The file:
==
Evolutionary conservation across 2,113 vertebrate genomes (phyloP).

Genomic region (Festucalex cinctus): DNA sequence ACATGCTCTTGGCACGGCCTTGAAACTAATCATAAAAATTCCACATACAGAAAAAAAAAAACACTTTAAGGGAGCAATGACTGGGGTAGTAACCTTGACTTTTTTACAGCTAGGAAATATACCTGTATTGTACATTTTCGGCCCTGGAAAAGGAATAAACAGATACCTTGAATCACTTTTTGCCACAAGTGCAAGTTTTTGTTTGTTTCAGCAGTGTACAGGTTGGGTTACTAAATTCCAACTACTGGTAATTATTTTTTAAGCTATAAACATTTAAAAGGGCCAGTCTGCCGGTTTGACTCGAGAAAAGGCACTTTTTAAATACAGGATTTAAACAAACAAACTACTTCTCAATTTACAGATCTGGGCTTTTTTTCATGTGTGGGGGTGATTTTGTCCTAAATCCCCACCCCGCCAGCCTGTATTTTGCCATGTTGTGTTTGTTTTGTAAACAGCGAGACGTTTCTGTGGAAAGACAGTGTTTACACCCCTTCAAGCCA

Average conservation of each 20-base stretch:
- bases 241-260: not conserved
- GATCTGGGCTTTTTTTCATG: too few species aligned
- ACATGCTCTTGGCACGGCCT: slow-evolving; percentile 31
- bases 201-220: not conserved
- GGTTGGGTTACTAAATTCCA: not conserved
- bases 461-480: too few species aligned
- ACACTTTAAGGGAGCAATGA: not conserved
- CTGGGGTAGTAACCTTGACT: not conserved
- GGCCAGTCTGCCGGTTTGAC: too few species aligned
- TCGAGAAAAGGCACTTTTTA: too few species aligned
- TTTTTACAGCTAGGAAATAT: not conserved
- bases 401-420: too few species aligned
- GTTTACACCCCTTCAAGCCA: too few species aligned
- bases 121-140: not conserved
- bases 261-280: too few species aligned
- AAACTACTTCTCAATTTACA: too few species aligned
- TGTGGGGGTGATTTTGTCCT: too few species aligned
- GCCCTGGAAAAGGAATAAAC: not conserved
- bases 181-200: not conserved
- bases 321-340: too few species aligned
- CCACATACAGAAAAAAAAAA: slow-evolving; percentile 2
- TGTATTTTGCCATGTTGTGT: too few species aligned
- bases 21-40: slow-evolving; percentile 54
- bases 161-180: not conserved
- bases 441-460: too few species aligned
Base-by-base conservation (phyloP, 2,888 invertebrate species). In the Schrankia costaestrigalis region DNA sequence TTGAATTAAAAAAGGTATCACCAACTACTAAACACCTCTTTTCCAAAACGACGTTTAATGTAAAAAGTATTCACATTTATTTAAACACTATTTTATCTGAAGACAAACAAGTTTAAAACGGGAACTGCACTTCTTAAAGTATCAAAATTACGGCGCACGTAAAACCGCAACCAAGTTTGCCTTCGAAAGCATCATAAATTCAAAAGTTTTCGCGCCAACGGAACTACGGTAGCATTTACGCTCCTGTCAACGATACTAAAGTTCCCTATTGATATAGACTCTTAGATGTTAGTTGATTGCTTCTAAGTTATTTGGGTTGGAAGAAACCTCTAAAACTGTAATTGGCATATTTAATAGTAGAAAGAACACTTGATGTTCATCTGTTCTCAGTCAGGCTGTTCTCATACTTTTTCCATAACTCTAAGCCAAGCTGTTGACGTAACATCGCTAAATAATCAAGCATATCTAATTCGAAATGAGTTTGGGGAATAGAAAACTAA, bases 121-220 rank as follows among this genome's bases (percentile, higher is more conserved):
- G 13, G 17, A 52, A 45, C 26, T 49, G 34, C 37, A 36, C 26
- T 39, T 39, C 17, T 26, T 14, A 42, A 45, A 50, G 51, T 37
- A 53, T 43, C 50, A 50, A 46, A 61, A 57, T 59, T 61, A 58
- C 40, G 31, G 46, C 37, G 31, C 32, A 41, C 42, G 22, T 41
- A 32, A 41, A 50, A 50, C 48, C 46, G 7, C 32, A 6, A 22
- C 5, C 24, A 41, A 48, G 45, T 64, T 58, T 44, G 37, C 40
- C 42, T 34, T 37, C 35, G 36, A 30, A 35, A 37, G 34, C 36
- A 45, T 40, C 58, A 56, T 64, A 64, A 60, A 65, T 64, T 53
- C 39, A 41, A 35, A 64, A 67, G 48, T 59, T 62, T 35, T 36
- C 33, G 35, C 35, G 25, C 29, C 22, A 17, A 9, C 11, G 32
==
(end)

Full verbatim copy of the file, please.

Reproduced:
Evolutionary conservation across 2,113 vertebrate genomes (phyloP).

Genomic region (Festucalex cinctus): DNA sequence ACATGCTCTTGGCACGGCCTTGAAACTAATCATAAAAATTCCACATACAGAAAAAAAAAAACACTTTAAGGGAGCAATGACTGGGGTAGTAACCTTGACTTTTTTACAGCTAGGAAATATACCTGTATTGTACATTTTCGGCCCTGGAAAAGGAATAAACAGATACCTTGAATCACTTTTTGCCACAAGTGCAAGTTTTTGTTTGTTTCAGCAGTGTACAGGTTGGGTTACTAAATTCCAACTACTGGTAATTATTTTTTAAGCTATAAACATTTAAAAGGGCCAGTCTGCCGGTTTGACTCGAGAAAAGGCACTTTTTAAATACAGGATTTAAACAAACAAACTACTTCTCAATTTACAGATCTGGGCTTTTTTTCATGTGTGGGGGTGATTTTGTCCTAAATCCCCACCCCGCCAGCCTGTATTTTGCCATGTTGTGTTTGTTTTGTAAACAGCGAGACGTTTCTGTGGAAAGACAGTGTTTACACCCCTTCAAGCCA

Average conservation of each 20-base stretch:
- bases 241-260: not conserved
- GATCTGGGCTTTTTTTCATG: too few species aligned
- ACATGCTCTTGGCACGGCCT: slow-evolving; percentile 31
- bases 201-220: not conserved
- GGTTGGGTTACTAAATTCCA: not conserved
- bases 461-480: too few species aligned
- ACACTTTAAGGGAGCAATGA: not conserved
- CTGGGGTAGTAACCTTGACT: not conserved
- GGCCAGTCTGCCGGTTTGAC: too few species aligned
- TCGAGAAAAGGCACTTTTTA: too few species aligned
- TTTTTACAGCTAGGAAATAT: not conserved
- bases 401-420: too few species aligned
- GTTTACACCCCTTCAAGCCA: too few species aligned
- bases 121-140: not conserved
- bases 261-280: too few species aligned
- AAACTACTTCTCAATTTACA: too few species aligned
- TGTGGGGGTGATTTTGTCCT: too few species aligned
- GCCCTGGAAAAGGAATAAAC: not conserved
- bases 181-200: not conserved
- bases 321-340: too few species aligned
- CCACATACAGAAAAAAAAAA: slow-evolving; percentile 2
- TGTATTTTGCCATGTTGTGT: too few species aligned
- bases 21-40: slow-evolving; percentile 54
- bases 161-180: not conserved
- bases 441-460: too few species aligned
Base-by-base conservation (phyloP, 2,888 invertebrate species). In the Schrankia costaestrigalis region DNA sequence TTGAATTAAAAAAGGTATCACCAACTACTAAACACCTCTTTTCCAAAACGACGTTTAATGTAAAAAGTATTCACATTTATTTAAACACTATTTTATCTGAAGACAAACAAGTTTAAAACGGGAACTGCACTTCTTAAAGTATCAAAATTACGGCGCACGTAAAACCGCAACCAAGTTTGCCTTCGAAAGCATCATAAATTCAAAAGTTTTCGCGCCAACGGAACTACGGTAGCATTTACGCTCCTGTCAACGATACTAAAGTTCCCTATTGATATAGACTCTTAGATGTTAGTTGATTGCTTCTAAGTTATTTGGGTTGGAAGAAACCTCTAAAACTGTAATTGGCATATTTAATAGTAGAAAGAACACTTGATGTTCATCTGTTCTCAGTCAGGCTGTTCTCATACTTTTTCCATAACTCTAAGCCAAGCTGTTGACGTAACATCGCTAAATAATCAAGCATATCTAATTCGAAATGAGTTTGGGGAATAGAAAACTAA, bases 121-220 rank as follows among this genome's bases (percentile, higher is more conserved):
- G 13, G 17, A 52, A 45, C 26, T 49, G 34, C 37, A 36, C 26
- T 39, T 39, C 17, T 26, T 14, A 42, A 45, A 50, G 51, T 37
- A 53, T 43, C 50, A 50, A 46, A 61, A 57, T 59, T 61, A 58
- C 40, G 31, G 46, C 37, G 31, C 32, A 41, C 42, G 22, T 41
- A 32, A 41, A 50, A 50, C 48, C 46, G 7, C 32, A 6, A 22
- C 5, C 24, A 41, A 48, G 45, T 64, T 58, T 44, G 37, C 40
- C 42, T 34, T 37, C 35, G 36, A 30, A 35, A 37, G 34, C 36
- A 45, T 40, C 58, A 56, T 64, A 64, A 60, A 65, T 64, T 53
- C 39, A 41, A 35, A 64, A 67, G 48, T 59, T 62, T 35, T 36
- C 33, G 35, C 35, G 25, C 29, C 22, A 17, A 9, C 11, G 32